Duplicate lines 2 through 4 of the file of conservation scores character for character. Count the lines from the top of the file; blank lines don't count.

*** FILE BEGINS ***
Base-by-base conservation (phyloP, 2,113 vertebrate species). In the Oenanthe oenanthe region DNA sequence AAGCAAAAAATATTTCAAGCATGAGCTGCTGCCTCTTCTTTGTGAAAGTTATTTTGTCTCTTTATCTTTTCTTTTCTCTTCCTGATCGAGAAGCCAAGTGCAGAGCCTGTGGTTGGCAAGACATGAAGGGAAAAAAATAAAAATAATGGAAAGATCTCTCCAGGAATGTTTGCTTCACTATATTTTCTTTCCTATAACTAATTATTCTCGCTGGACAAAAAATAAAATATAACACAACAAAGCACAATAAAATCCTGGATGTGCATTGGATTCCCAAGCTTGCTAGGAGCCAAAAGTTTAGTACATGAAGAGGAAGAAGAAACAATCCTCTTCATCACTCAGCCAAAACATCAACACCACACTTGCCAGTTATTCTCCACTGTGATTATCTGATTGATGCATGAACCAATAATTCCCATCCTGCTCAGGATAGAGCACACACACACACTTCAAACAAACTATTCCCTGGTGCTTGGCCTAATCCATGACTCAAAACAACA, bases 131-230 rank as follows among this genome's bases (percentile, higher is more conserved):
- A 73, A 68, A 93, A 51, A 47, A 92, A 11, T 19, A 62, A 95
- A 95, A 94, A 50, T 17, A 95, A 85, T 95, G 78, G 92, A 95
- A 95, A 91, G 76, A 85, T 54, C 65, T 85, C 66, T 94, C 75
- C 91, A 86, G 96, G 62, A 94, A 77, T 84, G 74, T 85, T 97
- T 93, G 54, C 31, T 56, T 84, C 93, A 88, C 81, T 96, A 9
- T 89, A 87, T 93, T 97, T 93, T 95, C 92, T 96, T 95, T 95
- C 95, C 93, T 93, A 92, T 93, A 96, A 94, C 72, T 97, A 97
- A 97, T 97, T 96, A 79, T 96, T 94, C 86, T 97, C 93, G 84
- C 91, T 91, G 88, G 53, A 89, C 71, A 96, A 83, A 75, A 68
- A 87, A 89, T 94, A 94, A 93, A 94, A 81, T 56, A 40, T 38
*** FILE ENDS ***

- A 73, A 68, A 93, A 51, A 47, A 92, A 11, T 19, A 62, A 95
- A 95, A 94, A 50, T 17, A 95, A 85, T 95, G 78, G 92, A 95
- A 95, A 91, G 76, A 85, T 54, C 65, T 85, C 66, T 94, C 75